The party of eight occupied a large, circular table in the centre of the dining room, and the waiter, with some trepidation, offered the group some menus. Macradon waved his away with a massive, meaty paw.
“Eh bien, mon p’tit. Je voudrais manger un peu de votre poutine. Ca suffit.”
The waiter blinked in confusion, and began flipping through the menu with furrowed and sweating brow. Macradon did not seem like he was in a mood for polite table-chat.
“Hein! Accouche qu’on baptise! Poutine! Maintenant!” And with that, the meaty paw referred to smacked the table, making the silverware jump. This was accompanied by some vigorous nods from his companions, who seemed to be poutinards as well.
“Mais, m’sieur, nous n’avons rien de poutine ici. M. le chef, il a ne a Paris, et...”
The sea mink was not to be fobbed off with explanations. He stood up from his seat, and grabbed the waiter by his lapels.
“Menteur! Cherchez le chef! Preferes-toi un poincon dans la visage?” At this, he produced a fist, and gave a tap on the waiter’s head, by way of demonstration, followed by a shove which propelled the waiter across the room and through the swinging doors to the kitchen.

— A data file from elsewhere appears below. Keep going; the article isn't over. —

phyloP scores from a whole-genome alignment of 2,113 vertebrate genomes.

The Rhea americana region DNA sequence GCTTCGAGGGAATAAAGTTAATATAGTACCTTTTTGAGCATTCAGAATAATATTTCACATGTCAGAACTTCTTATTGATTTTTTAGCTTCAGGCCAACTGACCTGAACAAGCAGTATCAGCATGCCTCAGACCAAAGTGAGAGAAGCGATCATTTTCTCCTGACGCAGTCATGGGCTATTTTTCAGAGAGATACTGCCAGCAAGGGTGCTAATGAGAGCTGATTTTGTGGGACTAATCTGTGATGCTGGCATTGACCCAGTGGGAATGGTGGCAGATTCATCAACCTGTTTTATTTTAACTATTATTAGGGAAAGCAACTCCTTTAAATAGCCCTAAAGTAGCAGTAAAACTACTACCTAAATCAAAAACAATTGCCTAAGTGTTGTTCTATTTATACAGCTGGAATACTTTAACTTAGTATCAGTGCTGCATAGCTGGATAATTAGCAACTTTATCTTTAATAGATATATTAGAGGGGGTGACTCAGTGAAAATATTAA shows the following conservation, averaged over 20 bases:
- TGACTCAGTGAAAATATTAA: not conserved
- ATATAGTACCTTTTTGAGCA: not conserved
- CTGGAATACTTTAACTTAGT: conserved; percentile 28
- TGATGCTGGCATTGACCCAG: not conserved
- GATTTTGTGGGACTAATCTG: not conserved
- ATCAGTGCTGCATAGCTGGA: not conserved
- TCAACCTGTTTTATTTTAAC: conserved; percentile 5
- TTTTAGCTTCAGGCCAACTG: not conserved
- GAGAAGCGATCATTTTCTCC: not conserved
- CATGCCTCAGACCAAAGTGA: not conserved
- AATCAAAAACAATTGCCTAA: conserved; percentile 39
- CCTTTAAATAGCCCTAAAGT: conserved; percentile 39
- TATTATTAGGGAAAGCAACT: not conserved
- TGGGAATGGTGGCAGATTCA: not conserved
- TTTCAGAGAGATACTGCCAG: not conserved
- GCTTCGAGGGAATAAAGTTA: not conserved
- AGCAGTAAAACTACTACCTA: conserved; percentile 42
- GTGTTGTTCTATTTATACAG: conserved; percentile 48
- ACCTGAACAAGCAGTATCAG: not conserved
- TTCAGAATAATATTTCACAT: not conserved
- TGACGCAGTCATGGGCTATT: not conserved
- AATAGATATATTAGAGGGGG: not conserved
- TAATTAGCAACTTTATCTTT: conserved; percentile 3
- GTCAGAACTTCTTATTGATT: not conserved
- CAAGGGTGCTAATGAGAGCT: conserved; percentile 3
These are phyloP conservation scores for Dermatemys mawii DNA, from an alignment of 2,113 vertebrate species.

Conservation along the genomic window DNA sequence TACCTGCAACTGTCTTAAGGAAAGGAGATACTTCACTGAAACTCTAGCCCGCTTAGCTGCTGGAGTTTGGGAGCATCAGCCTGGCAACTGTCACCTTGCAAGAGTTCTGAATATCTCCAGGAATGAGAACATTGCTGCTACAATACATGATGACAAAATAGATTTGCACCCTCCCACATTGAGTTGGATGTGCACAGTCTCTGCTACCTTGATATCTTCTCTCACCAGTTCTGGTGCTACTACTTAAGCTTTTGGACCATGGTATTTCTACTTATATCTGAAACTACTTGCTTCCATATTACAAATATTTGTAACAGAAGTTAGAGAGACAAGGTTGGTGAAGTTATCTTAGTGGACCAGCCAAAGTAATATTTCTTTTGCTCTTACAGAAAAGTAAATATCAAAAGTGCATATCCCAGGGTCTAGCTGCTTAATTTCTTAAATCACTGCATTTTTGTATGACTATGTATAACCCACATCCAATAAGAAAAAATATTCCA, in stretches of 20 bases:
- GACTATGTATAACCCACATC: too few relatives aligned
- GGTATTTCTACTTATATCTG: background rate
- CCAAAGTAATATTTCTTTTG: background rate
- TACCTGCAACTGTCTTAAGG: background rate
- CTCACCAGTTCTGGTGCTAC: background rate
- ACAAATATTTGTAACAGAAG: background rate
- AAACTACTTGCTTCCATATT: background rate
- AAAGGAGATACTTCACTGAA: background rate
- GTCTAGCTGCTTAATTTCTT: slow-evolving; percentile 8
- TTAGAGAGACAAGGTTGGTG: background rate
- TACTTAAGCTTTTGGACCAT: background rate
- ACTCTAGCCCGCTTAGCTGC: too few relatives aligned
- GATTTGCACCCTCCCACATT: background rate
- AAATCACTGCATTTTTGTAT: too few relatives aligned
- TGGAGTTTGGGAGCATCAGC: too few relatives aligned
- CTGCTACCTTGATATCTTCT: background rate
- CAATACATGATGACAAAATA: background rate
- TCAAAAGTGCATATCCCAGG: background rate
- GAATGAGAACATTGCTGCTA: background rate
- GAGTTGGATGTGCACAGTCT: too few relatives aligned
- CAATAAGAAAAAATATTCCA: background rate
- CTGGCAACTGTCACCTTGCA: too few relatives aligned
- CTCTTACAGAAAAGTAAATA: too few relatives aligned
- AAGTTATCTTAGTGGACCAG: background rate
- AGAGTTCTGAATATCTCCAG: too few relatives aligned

This produced M. le chef himself, who turned out to a black poodle of large size and even larger temper, bearing a heavy metal ladle.
“Qui est l’idiot qui veut le poutine?”
Macradon took some exception to being identified as such.
“Eh bien, voila le fifi. He, mon bonbon, prepares-toi le poutine, ou je te donne un coup de pied dans la derriere.”
The chef liked neither the description of himself, nor the impertinence of the request, in form or substance.
“Ecoutes-moi, batard Quebecker. Je ne te preparer pas c’est poutine, pour toi ou cette tas de barbares.”
This brought the rest of the poutinards into the argument, and the allegations began to fly that one or another was a “bete allemagnois,” “lourdaud,” “taudis de pouce,” and so forth. The wait-staff and a few of the under-chefs began to rally about the chef, as things began to descend into personalities. It was at this point that I chose to take my after-dinner brandy and cigars on the patio, and I escorted Mr. de Reynard and his friend there as well. We had just cleared the French doors to the patio when the chef chose to apply the ladle vigorously to Macradon’s head.
As de Reynard pointed out to me later, this was, in hindsight, a tactical error, as the thickness of Macradon’s skull likely made that area of his physique the least sensitive to pain. His brother athletes flipped over their table for eight, sending assorted glassware, silverware and chinaware to the floor, and leaped to the defence of Macradon. The restaurant’s staff rushed into the fray, as the other diners abandoned their dinners and adopted a statesman-like policy of cowering neutrality in the far corners of the dining room.